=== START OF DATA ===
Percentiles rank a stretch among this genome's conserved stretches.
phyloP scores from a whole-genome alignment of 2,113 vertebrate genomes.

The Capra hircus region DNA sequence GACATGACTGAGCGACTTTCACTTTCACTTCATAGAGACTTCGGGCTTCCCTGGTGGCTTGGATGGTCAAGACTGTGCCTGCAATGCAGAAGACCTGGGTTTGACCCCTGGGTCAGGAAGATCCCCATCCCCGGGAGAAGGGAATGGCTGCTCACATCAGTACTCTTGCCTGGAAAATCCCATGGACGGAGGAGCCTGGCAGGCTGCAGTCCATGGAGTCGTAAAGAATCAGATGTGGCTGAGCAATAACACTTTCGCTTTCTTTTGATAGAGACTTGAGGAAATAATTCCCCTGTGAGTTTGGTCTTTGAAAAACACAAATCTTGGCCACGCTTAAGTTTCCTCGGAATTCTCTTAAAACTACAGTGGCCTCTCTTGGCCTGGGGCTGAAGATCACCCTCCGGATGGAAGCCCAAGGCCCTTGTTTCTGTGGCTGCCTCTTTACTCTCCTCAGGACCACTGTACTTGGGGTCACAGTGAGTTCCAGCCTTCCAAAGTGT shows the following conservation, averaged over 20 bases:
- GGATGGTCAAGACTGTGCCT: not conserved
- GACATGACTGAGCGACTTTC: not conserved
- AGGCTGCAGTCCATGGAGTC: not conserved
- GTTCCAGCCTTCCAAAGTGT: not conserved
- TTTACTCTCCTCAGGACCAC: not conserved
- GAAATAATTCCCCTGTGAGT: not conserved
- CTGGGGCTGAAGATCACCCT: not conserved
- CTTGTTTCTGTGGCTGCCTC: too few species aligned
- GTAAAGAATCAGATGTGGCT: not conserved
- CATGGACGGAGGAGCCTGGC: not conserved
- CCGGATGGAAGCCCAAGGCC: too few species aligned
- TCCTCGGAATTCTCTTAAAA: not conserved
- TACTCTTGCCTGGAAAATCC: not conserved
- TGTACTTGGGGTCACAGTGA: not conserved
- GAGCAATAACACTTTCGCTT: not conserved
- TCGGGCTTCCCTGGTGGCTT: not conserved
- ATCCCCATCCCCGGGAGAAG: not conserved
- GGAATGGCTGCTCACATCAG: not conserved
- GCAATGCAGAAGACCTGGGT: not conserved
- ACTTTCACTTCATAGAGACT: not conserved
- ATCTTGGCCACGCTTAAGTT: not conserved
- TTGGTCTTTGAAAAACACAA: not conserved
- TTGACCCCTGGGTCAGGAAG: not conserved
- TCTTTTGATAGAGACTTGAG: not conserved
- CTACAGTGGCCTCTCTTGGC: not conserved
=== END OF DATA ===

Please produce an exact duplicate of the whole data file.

Percentiles rank a stretch among this genome's conserved stretches.
phyloP scores from a whole-genome alignment of 2,113 vertebrate genomes.

The Capra hircus region DNA sequence GACATGACTGAGCGACTTTCACTTTCACTTCATAGAGACTTCGGGCTTCCCTGGTGGCTTGGATGGTCAAGACTGTGCCTGCAATGCAGAAGACCTGGGTTTGACCCCTGGGTCAGGAAGATCCCCATCCCCGGGAGAAGGGAATGGCTGCTCACATCAGTACTCTTGCCTGGAAAATCCCATGGACGGAGGAGCCTGGCAGGCTGCAGTCCATGGAGTCGTAAAGAATCAGATGTGGCTGAGCAATAACACTTTCGCTTTCTTTTGATAGAGACTTGAGGAAATAATTCCCCTGTGAGTTTGGTCTTTGAAAAACACAAATCTTGGCCACGCTTAAGTTTCCTCGGAATTCTCTTAAAACTACAGTGGCCTCTCTTGGCCTGGGGCTGAAGATCACCCTCCGGATGGAAGCCCAAGGCCCTTGTTTCTGTGGCTGCCTCTTTACTCTCCTCAGGACCACTGTACTTGGGGTCACAGTGAGTTCCAGCCTTCCAAAGTGT shows the following conservation, averaged over 20 bases:
- GGATGGTCAAGACTGTGCCT: not conserved
- GACATGACTGAGCGACTTTC: not conserved
- AGGCTGCAGTCCATGGAGTC: not conserved
- GTTCCAGCCTTCCAAAGTGT: not conserved
- TTTACTCTCCTCAGGACCAC: not conserved
- GAAATAATTCCCCTGTGAGT: not conserved
- CTGGGGCTGAAGATCACCCT: not conserved
- CTTGTTTCTGTGGCTGCCTC: too few species aligned
- GTAAAGAATCAGATGTGGCT: not conserved
- CATGGACGGAGGAGCCTGGC: not conserved
- CCGGATGGAAGCCCAAGGCC: too few species aligned
- TCCTCGGAATTCTCTTAAAA: not conserved
- TACTCTTGCCTGGAAAATCC: not conserved
- TGTACTTGGGGTCACAGTGA: not conserved
- GAGCAATAACACTTTCGCTT: not conserved
- TCGGGCTTCCCTGGTGGCTT: not conserved
- ATCCCCATCCCCGGGAGAAG: not conserved
- GGAATGGCTGCTCACATCAG: not conserved
- GCAATGCAGAAGACCTGGGT: not conserved
- ACTTTCACTTCATAGAGACT: not conserved
- ATCTTGGCCACGCTTAAGTT: not conserved
- TTGGTCTTTGAAAAACACAA: not conserved
- TTGACCCCTGGGTCAGGAAG: not conserved
- TCTTTTGATAGAGACTTGAG: not conserved
- CTACAGTGGCCTCTCTTGGC: not conserved